William George Williams, Jr. (September 19, 1930 – September 22, 1998) was a National League umpire from 1963 through 1987. He wore uniform number 24 for most of his career.

Burlington Bees

The Burlington Bees are a Class A minor league baseball team, based in Burlington, Iowa, that is an affiliate of the Los Angeles Angels. The franchise was founded in 1889. The Bees have played in the Midwest League since 1962. The team was first known as the "Bees" from 1924 to 1932 and again from 1954 to 1981. The Bees nickname was revived for the 1993 season and remains to this day. Their home since 1947 has been Community Field in Burlington, Iowa. Baseball Hall of Fame members Billy Williams and Paul Molitor played for Burlington.

Charlie Cardinal

Charlie Cardinal is the mascot of Ball State University in Muncie, Indiana. He is an anthropomorphic cardinal.

Ball State's athletics teams have been known as the Cardinals since 1927. Originally nicknamed the "Hooserions," discontent led to a school newspaper-sponsored contest to find a new nickname. When no acceptable choices came, a committee was formed, and it was a member of this committee, Professor Paul Billy Williams, who came up with the new nickname of Cardinals. He came up with it while talking to Coach Norman G. Wann, another committee member, about how the logo of his favorite team, the Saint Louis Cardinals, looked distinctive on the jersey of Rogers Hornsby.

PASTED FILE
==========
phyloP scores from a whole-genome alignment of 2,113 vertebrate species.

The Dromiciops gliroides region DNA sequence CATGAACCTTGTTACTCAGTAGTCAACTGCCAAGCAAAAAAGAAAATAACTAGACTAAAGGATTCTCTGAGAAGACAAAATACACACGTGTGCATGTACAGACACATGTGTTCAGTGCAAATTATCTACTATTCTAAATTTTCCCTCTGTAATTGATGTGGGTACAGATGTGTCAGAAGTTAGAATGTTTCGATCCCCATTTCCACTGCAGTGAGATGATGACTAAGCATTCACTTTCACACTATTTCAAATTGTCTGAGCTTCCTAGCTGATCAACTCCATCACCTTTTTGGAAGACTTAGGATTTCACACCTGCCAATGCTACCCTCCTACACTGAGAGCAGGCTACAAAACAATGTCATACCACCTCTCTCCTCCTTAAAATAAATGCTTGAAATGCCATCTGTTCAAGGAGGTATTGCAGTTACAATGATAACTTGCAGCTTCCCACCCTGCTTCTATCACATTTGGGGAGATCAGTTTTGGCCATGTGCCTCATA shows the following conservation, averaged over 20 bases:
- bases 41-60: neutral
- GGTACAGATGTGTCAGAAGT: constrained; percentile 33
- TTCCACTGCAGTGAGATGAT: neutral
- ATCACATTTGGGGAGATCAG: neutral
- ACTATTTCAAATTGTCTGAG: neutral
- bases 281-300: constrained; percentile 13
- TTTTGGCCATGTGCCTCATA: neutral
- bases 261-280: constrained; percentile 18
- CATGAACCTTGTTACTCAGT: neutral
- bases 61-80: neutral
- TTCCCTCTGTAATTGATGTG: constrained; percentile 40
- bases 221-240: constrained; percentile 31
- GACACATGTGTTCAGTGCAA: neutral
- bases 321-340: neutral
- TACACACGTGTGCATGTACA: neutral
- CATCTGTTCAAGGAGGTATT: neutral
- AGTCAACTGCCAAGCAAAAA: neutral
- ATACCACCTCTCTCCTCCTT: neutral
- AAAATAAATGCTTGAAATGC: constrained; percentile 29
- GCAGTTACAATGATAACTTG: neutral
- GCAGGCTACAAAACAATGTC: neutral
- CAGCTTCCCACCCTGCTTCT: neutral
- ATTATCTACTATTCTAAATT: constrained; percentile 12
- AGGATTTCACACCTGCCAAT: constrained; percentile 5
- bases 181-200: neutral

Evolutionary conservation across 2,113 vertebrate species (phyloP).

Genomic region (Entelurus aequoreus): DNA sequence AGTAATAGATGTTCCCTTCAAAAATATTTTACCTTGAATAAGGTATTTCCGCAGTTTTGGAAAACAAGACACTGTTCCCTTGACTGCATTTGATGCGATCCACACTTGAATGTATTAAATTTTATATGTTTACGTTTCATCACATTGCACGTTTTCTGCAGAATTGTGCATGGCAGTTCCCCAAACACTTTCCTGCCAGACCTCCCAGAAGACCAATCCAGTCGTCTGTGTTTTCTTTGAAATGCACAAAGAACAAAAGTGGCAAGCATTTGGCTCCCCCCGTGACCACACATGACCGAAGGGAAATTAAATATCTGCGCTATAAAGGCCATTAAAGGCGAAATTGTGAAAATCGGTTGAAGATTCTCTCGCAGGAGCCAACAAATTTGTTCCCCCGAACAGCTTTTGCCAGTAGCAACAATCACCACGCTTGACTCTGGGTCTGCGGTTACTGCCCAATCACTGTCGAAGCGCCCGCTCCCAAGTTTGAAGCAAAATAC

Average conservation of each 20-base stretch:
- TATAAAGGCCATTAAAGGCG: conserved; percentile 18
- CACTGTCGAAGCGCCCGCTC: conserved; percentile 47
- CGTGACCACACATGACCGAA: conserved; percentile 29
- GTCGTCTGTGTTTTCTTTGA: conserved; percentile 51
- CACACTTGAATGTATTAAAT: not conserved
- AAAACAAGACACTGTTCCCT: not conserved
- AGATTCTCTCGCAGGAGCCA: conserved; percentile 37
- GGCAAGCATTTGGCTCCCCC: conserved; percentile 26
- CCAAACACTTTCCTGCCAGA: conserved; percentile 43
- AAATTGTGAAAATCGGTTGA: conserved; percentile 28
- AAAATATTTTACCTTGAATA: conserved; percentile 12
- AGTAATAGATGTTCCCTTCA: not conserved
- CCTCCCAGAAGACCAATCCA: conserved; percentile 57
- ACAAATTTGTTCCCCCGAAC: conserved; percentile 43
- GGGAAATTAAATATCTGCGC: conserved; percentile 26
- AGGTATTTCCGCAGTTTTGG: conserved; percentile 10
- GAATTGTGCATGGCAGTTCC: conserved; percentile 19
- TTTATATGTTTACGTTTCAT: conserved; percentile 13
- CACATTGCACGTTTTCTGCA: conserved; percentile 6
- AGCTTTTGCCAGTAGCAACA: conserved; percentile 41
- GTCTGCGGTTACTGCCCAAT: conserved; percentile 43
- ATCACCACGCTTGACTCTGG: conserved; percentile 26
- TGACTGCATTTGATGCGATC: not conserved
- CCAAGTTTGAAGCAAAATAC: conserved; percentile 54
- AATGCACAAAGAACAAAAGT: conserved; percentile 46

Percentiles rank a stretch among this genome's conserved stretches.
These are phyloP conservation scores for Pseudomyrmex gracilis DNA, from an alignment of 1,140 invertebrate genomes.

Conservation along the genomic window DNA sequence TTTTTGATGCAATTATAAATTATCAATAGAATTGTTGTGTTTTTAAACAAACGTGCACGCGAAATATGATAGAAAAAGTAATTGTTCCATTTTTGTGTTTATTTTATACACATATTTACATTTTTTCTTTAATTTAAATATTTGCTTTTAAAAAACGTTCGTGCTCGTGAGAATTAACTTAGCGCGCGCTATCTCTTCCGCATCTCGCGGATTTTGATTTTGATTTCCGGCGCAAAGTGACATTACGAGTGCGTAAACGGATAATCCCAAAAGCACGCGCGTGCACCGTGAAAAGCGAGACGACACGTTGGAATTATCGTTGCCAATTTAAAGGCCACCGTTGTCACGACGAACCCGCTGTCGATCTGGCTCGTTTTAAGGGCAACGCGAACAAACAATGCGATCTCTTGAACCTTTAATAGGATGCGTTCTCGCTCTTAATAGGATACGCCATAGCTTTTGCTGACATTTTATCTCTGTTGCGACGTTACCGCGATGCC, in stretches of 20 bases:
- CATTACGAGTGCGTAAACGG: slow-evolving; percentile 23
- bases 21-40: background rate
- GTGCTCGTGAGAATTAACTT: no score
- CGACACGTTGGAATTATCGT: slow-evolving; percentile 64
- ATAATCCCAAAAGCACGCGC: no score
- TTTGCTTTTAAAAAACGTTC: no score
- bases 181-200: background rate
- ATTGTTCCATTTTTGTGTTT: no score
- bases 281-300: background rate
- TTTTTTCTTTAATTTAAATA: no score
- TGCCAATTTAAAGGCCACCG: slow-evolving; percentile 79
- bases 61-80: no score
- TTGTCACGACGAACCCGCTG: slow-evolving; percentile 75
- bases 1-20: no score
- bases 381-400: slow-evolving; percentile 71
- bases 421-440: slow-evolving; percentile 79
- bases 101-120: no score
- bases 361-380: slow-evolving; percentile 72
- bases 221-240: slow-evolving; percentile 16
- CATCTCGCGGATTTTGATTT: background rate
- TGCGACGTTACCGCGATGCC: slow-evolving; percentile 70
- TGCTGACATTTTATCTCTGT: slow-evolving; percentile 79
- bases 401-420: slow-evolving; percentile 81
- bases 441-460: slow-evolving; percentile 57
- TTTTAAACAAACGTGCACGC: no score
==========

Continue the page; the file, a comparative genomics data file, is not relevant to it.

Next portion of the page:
Actor and mime Doug Jones portrayed Charlie when he attended Ball State in the early 1980s.

List of Chicago Cubs team records

The following lists statistical records and all-time leaders as well as awards and major accomplishments for the Chicago Cubs professional baseball club of Major League Baseball. The records list the top 5 players in each category since the inception of the Cubs.

Players that are still active with the Cubs are denoted in bold.

Records updated as of August 5, 2011.

List of Coronation Street characters (1995)